8 Ways to Strengthen Your Marriage in Retirement
Learn how to enjoy harmonious golden years.
Retirement is a sea change of a life transition—where work once dominated your days, now you have the opportunity to create new routines and find new ways to spend your time. And that can include spending a lot more of that time with a spouse or partner. This can be great, and it can also lead to tension and conflict. (It's not for nothing that CNBC recently reported that "gray divorces" after age 65 have risen to historic levels.) But experts say you can enjoy harmonious golden years with a little planning and conscious attention to your relationship. These are eight ways to strengthen your marriage in retirement.
"One of the most effective ways to maintain and strengthen a relationship after retirement is to have healthy time together versus time apart," says Aaron Engel, MS, LPC, NCC, a therapist with Cardinal Point Counseling in Ohio. "This ratio is not the same for every couple, but most couples need this differentiation regardless of age. Having more time together in retirement also makes it essential to have some separate hobbies and activities as well as shared interests to keep things exciting."
"Retirement means more time together, which can be both a blessing and a challenge," says Sophie Cress, LMFT, a licensed marriage and family therapist with SexualAlpha. "Having open and honest conversations about expectations, feelings, and individual needs is essential. Discuss your vision for this new chapter. Are there hobbies or activities that you have always wanted to pursue? How do you plan to balance individual interests with time together? These conversations can prevent misunderstandings and frustrations."
"As we age, our need for physical touch doesn't diminish; so keep up those hugs and hand-holdings," advises Deon Black, a certified sex educator and founder of Let's Talk Sex. "Also, remember that rolling eyes or dismissive comments are relationship roadblocks."
"After retirement, it's common to feel a disruption in daily structure that work once provided," says Cress. "To mitigate this, it can be helpful to establish a new routine together with your partner. This routine can provide a sense of purpose and normalcy to your day-to-day life. For example, you could plan regular exercise sessions, volunteer at local organizations, or learn a new skill together. It is important to discuss and agree on activities that you both enjoy and find fulfilling."
"It's easy to get into ruts and keep following the same routine you've always done," says Laura Silverstein, LCSW, a certified couples therapist and author of Love Is an Action Verb. "But the best way to keep life fun and interesting is to try new things. Now is the perfect time to take a cooking or film class together, try a new restaurant, or surprise your spouse with a breakfast in bed for no reason. The key for this strategy is to choose something completely new and different. Even if it's a disaster, you can laugh about it."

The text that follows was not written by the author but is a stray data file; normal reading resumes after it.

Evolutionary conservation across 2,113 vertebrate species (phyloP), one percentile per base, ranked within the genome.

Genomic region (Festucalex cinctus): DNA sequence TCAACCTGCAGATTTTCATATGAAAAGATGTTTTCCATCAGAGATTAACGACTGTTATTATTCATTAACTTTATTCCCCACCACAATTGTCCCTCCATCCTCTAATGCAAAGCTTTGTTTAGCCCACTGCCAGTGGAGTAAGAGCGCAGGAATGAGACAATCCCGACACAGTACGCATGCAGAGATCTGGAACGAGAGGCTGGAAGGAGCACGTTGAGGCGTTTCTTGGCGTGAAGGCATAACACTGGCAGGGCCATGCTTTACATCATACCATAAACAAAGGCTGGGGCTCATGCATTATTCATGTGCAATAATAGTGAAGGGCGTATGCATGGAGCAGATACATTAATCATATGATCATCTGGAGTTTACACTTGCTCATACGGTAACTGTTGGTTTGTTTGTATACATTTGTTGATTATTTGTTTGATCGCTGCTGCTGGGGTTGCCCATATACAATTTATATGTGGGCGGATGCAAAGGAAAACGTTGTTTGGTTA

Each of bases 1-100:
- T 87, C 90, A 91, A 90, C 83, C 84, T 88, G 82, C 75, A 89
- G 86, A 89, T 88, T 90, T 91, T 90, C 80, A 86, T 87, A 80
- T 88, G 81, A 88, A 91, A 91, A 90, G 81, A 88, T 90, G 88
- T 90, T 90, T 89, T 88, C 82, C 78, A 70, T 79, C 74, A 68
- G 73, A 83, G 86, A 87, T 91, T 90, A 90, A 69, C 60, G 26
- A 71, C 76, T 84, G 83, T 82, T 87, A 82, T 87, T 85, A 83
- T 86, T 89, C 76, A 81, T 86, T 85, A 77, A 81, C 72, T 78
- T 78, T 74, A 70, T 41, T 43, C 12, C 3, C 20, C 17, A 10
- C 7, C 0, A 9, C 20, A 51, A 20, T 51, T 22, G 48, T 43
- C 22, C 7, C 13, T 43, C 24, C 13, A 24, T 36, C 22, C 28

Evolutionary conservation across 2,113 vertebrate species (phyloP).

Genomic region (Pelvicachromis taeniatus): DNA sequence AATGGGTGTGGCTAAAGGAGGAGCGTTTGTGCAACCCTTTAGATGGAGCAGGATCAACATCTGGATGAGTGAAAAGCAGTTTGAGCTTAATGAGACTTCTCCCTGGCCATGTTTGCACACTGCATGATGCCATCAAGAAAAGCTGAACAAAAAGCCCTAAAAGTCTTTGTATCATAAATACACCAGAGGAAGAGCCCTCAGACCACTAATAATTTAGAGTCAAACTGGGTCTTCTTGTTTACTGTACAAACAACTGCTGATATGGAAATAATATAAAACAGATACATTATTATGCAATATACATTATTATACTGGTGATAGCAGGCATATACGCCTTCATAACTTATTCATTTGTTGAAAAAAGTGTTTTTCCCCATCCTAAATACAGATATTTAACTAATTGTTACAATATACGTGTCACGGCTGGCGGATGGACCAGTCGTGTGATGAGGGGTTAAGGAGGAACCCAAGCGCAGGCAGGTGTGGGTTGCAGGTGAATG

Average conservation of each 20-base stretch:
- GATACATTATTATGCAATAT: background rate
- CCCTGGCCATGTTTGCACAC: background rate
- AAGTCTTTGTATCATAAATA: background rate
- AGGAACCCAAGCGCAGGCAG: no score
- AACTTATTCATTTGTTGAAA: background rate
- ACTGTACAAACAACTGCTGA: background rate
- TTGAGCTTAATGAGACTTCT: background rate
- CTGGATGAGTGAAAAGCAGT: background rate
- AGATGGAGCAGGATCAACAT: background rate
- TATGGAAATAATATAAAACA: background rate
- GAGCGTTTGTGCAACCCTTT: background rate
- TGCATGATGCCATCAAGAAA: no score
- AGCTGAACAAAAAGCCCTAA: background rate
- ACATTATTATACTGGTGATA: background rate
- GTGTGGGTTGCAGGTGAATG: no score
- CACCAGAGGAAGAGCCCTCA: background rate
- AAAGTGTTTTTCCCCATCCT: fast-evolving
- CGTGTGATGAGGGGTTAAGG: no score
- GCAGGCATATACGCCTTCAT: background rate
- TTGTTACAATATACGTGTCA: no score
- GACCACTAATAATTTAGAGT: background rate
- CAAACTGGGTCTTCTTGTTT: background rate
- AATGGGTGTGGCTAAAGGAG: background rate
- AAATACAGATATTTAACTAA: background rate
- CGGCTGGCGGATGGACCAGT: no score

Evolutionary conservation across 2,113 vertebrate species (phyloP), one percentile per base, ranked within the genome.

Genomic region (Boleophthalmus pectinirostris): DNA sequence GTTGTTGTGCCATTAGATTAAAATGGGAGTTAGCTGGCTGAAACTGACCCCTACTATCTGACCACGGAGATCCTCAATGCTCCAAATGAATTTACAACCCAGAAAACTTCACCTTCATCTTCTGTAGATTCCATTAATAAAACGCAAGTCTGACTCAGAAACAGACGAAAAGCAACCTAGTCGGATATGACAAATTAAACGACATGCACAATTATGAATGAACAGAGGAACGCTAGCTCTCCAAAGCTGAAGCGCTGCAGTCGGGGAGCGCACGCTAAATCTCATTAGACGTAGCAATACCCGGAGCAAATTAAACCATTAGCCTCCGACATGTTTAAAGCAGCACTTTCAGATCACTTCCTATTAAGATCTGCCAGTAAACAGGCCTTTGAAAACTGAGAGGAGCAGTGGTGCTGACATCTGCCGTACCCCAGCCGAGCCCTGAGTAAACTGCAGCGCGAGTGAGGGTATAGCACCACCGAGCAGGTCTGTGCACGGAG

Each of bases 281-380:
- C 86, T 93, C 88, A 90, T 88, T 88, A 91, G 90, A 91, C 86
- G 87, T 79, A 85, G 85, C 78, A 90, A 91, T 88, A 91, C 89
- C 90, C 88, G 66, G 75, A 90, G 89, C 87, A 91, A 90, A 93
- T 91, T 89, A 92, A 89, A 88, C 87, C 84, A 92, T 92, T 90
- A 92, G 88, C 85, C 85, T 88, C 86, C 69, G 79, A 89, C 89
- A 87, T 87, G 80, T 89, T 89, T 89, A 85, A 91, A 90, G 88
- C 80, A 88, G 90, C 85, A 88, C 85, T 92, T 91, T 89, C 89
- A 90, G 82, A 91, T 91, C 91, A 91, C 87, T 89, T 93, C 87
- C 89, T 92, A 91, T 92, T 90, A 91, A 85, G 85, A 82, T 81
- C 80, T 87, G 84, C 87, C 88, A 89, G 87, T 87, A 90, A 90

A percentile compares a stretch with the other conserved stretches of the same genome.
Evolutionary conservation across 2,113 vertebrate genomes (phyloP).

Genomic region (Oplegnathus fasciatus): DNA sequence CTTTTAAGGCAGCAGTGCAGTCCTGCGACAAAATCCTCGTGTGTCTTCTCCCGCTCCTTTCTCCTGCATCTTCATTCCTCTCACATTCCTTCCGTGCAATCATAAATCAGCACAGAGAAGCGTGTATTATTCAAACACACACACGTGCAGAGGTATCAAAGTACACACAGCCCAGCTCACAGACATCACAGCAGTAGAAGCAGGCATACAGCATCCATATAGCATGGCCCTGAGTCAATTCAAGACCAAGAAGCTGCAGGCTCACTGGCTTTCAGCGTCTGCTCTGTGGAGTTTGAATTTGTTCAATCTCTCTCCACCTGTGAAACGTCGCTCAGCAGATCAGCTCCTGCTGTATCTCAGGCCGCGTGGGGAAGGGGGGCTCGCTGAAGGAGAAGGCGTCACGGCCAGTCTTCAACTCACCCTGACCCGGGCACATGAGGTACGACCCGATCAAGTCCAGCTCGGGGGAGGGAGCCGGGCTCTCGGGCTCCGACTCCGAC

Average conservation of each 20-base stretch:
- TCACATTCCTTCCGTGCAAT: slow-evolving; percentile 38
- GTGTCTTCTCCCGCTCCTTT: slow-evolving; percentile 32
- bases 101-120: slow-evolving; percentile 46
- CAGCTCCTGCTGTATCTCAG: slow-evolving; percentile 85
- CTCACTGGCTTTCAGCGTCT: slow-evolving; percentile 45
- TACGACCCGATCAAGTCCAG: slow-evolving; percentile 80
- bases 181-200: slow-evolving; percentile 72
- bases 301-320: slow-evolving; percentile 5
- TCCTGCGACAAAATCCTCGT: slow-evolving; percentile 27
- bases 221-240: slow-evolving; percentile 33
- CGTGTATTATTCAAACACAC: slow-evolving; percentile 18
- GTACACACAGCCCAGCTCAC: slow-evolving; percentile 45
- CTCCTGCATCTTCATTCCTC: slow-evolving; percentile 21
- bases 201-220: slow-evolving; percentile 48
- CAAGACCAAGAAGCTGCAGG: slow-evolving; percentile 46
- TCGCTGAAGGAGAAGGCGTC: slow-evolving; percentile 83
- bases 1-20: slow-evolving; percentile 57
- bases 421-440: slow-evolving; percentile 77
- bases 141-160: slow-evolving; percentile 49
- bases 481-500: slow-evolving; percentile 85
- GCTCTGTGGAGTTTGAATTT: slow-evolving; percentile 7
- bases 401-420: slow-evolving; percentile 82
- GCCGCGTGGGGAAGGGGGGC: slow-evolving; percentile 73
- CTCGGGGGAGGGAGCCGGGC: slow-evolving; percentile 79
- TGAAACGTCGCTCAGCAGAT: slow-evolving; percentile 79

By the time retirement rolls around, "You two probably know each other inside and out. So the challenging part of this strategy is to come up with an open-ended question that you haven't yet asked," says Silverstein. "This might springboard some fascinating conversations." Some ideas: What's one of your favorite childhood memories? When you look back on our marriage, what are you most proud of about our life together? What's left in your bucket list that we haven't done yet?
"One of the risks to relationship happiness in retirement is loneliness and isolation," says Silverstein. "You can keep your marriage healthy by maintaining your relationships with friends, family and community. Maybe sometimes it's hard to get motivated to socialize, but there is lots of evidence that it's worth it." You could shop in person instead of online, plan lunch or dinner with friends, or travel to visit family.
"Retired couples can avoid relationship strain by focusing on what's good about the relationship instead on what's not," says couples counselor Julienne Derichs, LCPC. "They practice expressing gratitude daily and more freely and often. There is important research on happiness and gratitude that shows focusing on the things we do have, rather than the ones we don't, makes people happier and increases gratitude overall. Paying attention to the moments during the day when we feel happy or grateful increases our overall sense of happiness or gratitude, rather than grand gestures."